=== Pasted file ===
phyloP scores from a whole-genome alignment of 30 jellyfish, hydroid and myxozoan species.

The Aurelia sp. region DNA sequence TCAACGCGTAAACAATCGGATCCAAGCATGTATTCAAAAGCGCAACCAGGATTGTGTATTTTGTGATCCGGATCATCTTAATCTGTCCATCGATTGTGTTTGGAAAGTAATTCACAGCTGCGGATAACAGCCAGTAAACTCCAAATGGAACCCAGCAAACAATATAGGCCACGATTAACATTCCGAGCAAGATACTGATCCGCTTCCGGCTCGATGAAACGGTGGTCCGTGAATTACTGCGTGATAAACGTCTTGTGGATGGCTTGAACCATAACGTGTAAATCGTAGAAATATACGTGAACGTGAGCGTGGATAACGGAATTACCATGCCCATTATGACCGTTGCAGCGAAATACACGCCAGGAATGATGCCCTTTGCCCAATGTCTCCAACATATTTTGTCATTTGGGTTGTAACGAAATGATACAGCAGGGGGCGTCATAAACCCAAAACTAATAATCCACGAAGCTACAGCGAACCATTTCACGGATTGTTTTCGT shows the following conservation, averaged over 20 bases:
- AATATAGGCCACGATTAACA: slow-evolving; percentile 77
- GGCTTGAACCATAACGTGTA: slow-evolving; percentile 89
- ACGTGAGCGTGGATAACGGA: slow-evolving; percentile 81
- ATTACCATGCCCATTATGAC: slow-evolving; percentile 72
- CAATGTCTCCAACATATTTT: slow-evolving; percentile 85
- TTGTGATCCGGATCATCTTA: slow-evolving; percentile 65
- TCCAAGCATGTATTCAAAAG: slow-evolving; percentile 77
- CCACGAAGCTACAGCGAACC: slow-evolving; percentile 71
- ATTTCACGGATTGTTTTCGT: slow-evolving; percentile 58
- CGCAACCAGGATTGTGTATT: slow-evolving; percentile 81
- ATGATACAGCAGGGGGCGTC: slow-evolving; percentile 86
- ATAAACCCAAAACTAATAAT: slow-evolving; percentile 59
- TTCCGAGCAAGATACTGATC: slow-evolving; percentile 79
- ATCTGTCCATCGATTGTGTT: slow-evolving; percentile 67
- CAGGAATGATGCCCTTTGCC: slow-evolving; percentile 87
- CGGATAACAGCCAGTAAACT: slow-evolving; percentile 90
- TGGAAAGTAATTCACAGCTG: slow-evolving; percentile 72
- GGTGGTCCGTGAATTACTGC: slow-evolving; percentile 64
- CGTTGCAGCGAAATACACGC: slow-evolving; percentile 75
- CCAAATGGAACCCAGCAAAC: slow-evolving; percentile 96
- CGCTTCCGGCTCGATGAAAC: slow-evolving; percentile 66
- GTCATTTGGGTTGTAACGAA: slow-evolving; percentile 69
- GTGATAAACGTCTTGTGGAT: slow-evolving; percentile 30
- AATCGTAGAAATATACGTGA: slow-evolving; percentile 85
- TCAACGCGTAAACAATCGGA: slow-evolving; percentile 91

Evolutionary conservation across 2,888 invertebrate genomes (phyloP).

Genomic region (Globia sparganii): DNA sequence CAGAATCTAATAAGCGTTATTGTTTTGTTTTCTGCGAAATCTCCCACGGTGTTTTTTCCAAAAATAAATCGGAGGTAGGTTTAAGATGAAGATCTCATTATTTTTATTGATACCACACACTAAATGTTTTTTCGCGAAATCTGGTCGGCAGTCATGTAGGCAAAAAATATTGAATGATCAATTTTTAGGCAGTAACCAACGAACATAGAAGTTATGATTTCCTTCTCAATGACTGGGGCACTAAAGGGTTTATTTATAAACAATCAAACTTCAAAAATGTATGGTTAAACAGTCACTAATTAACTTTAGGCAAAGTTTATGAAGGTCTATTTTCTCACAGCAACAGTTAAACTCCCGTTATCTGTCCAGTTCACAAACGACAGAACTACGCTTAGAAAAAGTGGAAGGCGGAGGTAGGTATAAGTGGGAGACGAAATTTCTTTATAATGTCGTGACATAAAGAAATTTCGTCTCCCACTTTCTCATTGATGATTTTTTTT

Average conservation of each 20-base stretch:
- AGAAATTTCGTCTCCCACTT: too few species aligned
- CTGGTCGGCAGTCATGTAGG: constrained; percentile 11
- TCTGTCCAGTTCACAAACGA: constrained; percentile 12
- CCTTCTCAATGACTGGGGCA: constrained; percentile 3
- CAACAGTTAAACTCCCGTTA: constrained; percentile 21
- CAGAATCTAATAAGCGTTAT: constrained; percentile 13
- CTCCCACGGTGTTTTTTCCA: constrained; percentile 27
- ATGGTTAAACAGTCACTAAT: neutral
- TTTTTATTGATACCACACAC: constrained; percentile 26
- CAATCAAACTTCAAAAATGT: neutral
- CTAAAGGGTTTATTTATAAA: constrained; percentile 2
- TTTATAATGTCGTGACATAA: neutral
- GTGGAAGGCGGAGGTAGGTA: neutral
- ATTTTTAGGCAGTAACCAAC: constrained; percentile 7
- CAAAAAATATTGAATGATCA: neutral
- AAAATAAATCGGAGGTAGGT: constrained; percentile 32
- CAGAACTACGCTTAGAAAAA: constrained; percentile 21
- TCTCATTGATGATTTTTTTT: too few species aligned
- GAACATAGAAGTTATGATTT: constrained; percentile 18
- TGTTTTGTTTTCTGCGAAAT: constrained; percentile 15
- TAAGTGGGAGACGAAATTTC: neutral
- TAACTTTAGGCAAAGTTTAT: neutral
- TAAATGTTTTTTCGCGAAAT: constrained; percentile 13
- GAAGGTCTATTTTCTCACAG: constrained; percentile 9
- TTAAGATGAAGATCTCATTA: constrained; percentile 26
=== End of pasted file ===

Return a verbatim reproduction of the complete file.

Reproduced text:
phyloP scores from a whole-genome alignment of 30 jellyfish, hydroid and myxozoan species.

The Aurelia sp. region DNA sequence TCAACGCGTAAACAATCGGATCCAAGCATGTATTCAAAAGCGCAACCAGGATTGTGTATTTTGTGATCCGGATCATCTTAATCTGTCCATCGATTGTGTTTGGAAAGTAATTCACAGCTGCGGATAACAGCCAGTAAACTCCAAATGGAACCCAGCAAACAATATAGGCCACGATTAACATTCCGAGCAAGATACTGATCCGCTTCCGGCTCGATGAAACGGTGGTCCGTGAATTACTGCGTGATAAACGTCTTGTGGATGGCTTGAACCATAACGTGTAAATCGTAGAAATATACGTGAACGTGAGCGTGGATAACGGAATTACCATGCCCATTATGACCGTTGCAGCGAAATACACGCCAGGAATGATGCCCTTTGCCCAATGTCTCCAACATATTTTGTCATTTGGGTTGTAACGAAATGATACAGCAGGGGGCGTCATAAACCCAAAACTAATAATCCACGAAGCTACAGCGAACCATTTCACGGATTGTTTTCGT shows the following conservation, averaged over 20 bases:
- AATATAGGCCACGATTAACA: slow-evolving; percentile 77
- GGCTTGAACCATAACGTGTA: slow-evolving; percentile 89
- ACGTGAGCGTGGATAACGGA: slow-evolving; percentile 81
- ATTACCATGCCCATTATGAC: slow-evolving; percentile 72
- CAATGTCTCCAACATATTTT: slow-evolving; percentile 85
- TTGTGATCCGGATCATCTTA: slow-evolving; percentile 65
- TCCAAGCATGTATTCAAAAG: slow-evolving; percentile 77
- CCACGAAGCTACAGCGAACC: slow-evolving; percentile 71
- ATTTCACGGATTGTTTTCGT: slow-evolving; percentile 58
- CGCAACCAGGATTGTGTATT: slow-evolving; percentile 81
- ATGATACAGCAGGGGGCGTC: slow-evolving; percentile 86
- ATAAACCCAAAACTAATAAT: slow-evolving; percentile 59
- TTCCGAGCAAGATACTGATC: slow-evolving; percentile 79
- ATCTGTCCATCGATTGTGTT: slow-evolving; percentile 67
- CAGGAATGATGCCCTTTGCC: slow-evolving; percentile 87
- CGGATAACAGCCAGTAAACT: slow-evolving; percentile 90
- TGGAAAGTAATTCACAGCTG: slow-evolving; percentile 72
- GGTGGTCCGTGAATTACTGC: slow-evolving; percentile 64
- CGTTGCAGCGAAATACACGC: slow-evolving; percentile 75
- CCAAATGGAACCCAGCAAAC: slow-evolving; percentile 96
- CGCTTCCGGCTCGATGAAAC: slow-evolving; percentile 66
- GTCATTTGGGTTGTAACGAA: slow-evolving; percentile 69
- GTGATAAACGTCTTGTGGAT: slow-evolving; percentile 30
- AATCGTAGAAATATACGTGA: slow-evolving; percentile 85
- TCAACGCGTAAACAATCGGA: slow-evolving; percentile 91

Evolutionary conservation across 2,888 invertebrate genomes (phyloP).

Genomic region (Globia sparganii): DNA sequence CAGAATCTAATAAGCGTTATTGTTTTGTTTTCTGCGAAATCTCCCACGGTGTTTTTTCCAAAAATAAATCGGAGGTAGGTTTAAGATGAAGATCTCATTATTTTTATTGATACCACACACTAAATGTTTTTTCGCGAAATCTGGTCGGCAGTCATGTAGGCAAAAAATATTGAATGATCAATTTTTAGGCAGTAACCAACGAACATAGAAGTTATGATTTCCTTCTCAATGACTGGGGCACTAAAGGGTTTATTTATAAACAATCAAACTTCAAAAATGTATGGTTAAACAGTCACTAATTAACTTTAGGCAAAGTTTATGAAGGTCTATTTTCTCACAGCAACAGTTAAACTCCCGTTATCTGTCCAGTTCACAAACGACAGAACTACGCTTAGAAAAAGTGGAAGGCGGAGGTAGGTATAAGTGGGAGACGAAATTTCTTTATAATGTCGTGACATAAAGAAATTTCGTCTCCCACTTTCTCATTGATGATTTTTTTT

Average conservation of each 20-base stretch:
- AGAAATTTCGTCTCCCACTT: too few species aligned
- CTGGTCGGCAGTCATGTAGG: constrained; percentile 11
- TCTGTCCAGTTCACAAACGA: constrained; percentile 12
- CCTTCTCAATGACTGGGGCA: constrained; percentile 3
- CAACAGTTAAACTCCCGTTA: constrained; percentile 21
- CAGAATCTAATAAGCGTTAT: constrained; percentile 13
- CTCCCACGGTGTTTTTTCCA: constrained; percentile 27
- ATGGTTAAACAGTCACTAAT: neutral
- TTTTTATTGATACCACACAC: constrained; percentile 26
- CAATCAAACTTCAAAAATGT: neutral
- CTAAAGGGTTTATTTATAAA: constrained; percentile 2
- TTTATAATGTCGTGACATAA: neutral
- GTGGAAGGCGGAGGTAGGTA: neutral
- ATTTTTAGGCAGTAACCAAC: constrained; percentile 7
- CAAAAAATATTGAATGATCA: neutral
- AAAATAAATCGGAGGTAGGT: constrained; percentile 32
- CAGAACTACGCTTAGAAAAA: constrained; percentile 21
- TCTCATTGATGATTTTTTTT: too few species aligned
- GAACATAGAAGTTATGATTT: constrained; percentile 18
- TGTTTTGTTTTCTGCGAAAT: constrained; percentile 15
- TAAGTGGGAGACGAAATTTC: neutral
- TAACTTTAGGCAAAGTTTAT: neutral
- TAAATGTTTTTTCGCGAAAT: constrained; percentile 13
- GAAGGTCTATTTTCTCACAG: constrained; percentile 9
- TTAAGATGAAGATCTCATTA: constrained; percentile 26